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What happened?

At its October meeting, the European Central Bank (ECB) hiked all three policy rates by 75bp, in line with expectations. The main changes in the statement were the removal of the forward guidance that rate hikes would continue to happen over the “next several meetings”, and the declaration that the Governing Council had made “substantial progress” towards withdrawing policy accommodation. 

The ECB also altered the terms of its third TLTRO loans programme by raising the rate banks are charged for this funding to the average of the ECB’s three policy rates, as well as changing the rate at which minimum reserves held by banks would be renumerated from its main refinancing rate to the (lower) deposit rate. Whilst President Lagarde repeatedly emphasised that the change in TLTRO terms was about normalising monetary policy, both these changes are likely to reduce the profits banks make on liquidity they hold at the ECB.

President Lagarde’s messaging at the press conference was decidedly dovish. She repeated the “substantial progress” line from the statement four times throughout the press conference and stated that “risks to the economic outlook are clearly to the downside, especially in the near term”.  

Whilst she stated there was “still ground to cover” in the interest rate normalisation process, and that the terminal rate would likely be higher than the neutral rate, she said the council was “turning [its] back to forward guidance” and was moving to a meeting-by-meeting approach to setting interest rates. 

She also emphasised that the bank's decisions would be data and outlook dependent, stating that recession was “looming much more on the horizon” in the Euro Area. This approach contrasts with the Fed’s, which has been much more singularly focused on (backward-looking) inflation data. President Lagarde’s commentary wasn’t entirely dovish though, stating that the council had to balance the risk of recession with the reality of inflation.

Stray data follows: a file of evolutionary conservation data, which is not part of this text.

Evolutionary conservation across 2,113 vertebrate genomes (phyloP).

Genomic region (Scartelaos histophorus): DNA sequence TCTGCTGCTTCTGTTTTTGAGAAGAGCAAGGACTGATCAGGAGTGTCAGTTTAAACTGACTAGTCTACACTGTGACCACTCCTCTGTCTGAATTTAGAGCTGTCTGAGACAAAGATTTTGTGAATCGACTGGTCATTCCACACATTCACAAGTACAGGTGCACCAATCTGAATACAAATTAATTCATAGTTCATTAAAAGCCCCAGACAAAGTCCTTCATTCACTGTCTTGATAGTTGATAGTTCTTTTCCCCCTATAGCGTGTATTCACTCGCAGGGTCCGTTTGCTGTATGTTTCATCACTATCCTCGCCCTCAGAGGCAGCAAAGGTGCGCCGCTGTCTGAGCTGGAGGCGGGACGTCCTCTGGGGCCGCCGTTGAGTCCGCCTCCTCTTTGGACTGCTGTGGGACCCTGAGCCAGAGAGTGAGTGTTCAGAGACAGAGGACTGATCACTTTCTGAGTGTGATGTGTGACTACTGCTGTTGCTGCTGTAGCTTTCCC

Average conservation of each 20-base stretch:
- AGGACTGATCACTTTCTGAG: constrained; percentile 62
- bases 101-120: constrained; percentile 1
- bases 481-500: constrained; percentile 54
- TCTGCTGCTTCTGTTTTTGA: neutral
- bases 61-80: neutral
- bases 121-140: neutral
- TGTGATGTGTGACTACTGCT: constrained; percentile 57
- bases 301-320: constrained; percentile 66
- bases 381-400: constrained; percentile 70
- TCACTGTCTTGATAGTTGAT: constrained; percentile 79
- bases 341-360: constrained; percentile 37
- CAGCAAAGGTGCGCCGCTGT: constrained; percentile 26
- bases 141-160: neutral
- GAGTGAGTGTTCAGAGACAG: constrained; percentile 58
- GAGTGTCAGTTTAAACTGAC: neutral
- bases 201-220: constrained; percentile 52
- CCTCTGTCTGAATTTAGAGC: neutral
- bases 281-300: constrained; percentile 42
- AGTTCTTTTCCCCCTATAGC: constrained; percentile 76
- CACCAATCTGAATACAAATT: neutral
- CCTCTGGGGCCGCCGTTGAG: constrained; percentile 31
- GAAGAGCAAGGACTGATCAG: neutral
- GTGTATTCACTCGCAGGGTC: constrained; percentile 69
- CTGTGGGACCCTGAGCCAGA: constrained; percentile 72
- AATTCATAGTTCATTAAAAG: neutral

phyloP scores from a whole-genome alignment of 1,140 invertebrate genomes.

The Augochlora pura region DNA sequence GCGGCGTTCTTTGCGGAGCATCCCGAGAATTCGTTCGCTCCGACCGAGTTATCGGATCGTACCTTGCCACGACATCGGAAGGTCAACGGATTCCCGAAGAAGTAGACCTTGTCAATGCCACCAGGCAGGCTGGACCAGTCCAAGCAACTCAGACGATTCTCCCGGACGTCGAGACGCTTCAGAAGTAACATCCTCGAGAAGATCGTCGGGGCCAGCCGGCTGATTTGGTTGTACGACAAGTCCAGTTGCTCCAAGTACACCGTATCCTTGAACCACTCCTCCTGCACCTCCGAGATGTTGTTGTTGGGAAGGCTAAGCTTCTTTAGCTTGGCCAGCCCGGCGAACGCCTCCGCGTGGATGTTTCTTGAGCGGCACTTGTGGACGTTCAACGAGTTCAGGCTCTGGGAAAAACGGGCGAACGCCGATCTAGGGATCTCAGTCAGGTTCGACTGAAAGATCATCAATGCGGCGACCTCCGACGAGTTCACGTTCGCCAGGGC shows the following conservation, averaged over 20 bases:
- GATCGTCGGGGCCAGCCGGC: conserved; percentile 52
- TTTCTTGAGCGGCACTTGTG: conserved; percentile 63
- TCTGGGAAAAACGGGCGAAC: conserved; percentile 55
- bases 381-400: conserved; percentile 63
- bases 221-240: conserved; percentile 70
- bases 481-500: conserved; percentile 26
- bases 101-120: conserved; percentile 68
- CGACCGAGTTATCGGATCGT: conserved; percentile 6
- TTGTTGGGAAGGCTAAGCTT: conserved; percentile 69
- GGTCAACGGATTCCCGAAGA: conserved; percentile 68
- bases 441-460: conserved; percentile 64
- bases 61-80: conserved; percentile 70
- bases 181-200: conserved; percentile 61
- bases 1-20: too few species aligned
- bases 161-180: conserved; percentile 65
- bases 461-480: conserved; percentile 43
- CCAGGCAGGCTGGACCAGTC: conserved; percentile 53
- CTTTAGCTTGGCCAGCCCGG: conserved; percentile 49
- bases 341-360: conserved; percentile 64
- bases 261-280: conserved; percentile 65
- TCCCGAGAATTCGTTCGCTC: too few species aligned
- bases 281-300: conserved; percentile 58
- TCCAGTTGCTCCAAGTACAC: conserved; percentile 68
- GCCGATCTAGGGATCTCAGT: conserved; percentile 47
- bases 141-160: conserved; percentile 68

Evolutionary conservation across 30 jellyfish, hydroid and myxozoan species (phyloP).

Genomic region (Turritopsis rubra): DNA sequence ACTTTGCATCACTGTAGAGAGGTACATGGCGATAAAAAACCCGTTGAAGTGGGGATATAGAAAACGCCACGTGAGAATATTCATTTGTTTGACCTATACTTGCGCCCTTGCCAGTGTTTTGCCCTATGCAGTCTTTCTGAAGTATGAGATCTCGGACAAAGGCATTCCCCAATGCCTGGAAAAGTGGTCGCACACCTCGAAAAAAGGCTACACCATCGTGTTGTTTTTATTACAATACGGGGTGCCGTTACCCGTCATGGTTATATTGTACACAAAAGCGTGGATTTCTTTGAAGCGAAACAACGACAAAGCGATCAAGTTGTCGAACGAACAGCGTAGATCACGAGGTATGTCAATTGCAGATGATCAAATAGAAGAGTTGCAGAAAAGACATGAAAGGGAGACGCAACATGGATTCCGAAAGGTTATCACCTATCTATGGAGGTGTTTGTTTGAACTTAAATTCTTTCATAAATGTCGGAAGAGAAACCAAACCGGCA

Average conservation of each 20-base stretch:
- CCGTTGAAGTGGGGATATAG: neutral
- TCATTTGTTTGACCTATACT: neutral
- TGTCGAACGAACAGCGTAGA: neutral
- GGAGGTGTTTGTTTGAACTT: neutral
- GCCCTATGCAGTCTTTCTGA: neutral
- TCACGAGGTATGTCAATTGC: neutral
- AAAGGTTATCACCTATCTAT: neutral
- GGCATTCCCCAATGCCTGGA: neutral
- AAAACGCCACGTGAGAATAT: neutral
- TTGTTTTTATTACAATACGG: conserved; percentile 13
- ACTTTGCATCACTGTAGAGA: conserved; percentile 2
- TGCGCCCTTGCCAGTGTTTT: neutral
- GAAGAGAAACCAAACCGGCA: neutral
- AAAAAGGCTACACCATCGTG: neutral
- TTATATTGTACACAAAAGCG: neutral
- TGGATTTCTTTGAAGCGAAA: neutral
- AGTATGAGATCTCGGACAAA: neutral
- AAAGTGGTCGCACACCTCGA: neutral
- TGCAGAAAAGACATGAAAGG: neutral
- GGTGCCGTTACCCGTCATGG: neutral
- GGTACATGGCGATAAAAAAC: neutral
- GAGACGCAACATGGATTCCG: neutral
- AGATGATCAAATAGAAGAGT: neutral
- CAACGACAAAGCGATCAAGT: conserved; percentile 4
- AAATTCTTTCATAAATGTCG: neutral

Our interpretation

With today's decision widely expected, the main focus for markets was on the rate trajectory and any quantitative tightening decisions from here. This dovish shift in rhetoric vis-à-vis the forward trajectory, was in line with our expectations coming into this meeting. It seems to us that President Lagarde and the Governing Council may well have been spooked by the most recent set of PMI data, which saw big negative surprises to the downside versus consensus, particularly for manufacturing, and suggests the Euro Area is on the brink of recession. As the global energy crisis unfolds, with Europe bearing the brunt, the ECB's window of opportunity for aggressive frontloading of policy tightening is shrinking rapidly. 


Today's move is likely to be the last 'jumbo' hike in this cycle, to be followed by smaller rate increases and an earlier pause - or indeed abandonment of tightening - compared to current market expectations. Given the multiple moving parts, uncertainty around the European macro outlook remains highly elevated and will crucially depend on the size and composition of fiscal responses, which - together with developments in the euro and peripheral spreads - will shape the bank’s path from here. 

Asset allocation views

We remain underweight equities and credit but have recently reduced our duration underweight by adding to government bonds from cash. Within equity regions, we maintain our underweight to Europe given the recession risk stemming from continued energy disruptions and the ECB's policy tightening. 

Fidelity International Global Macro & Asset Allocation Team

Fidelity International Global Macro & Asset Allocation Team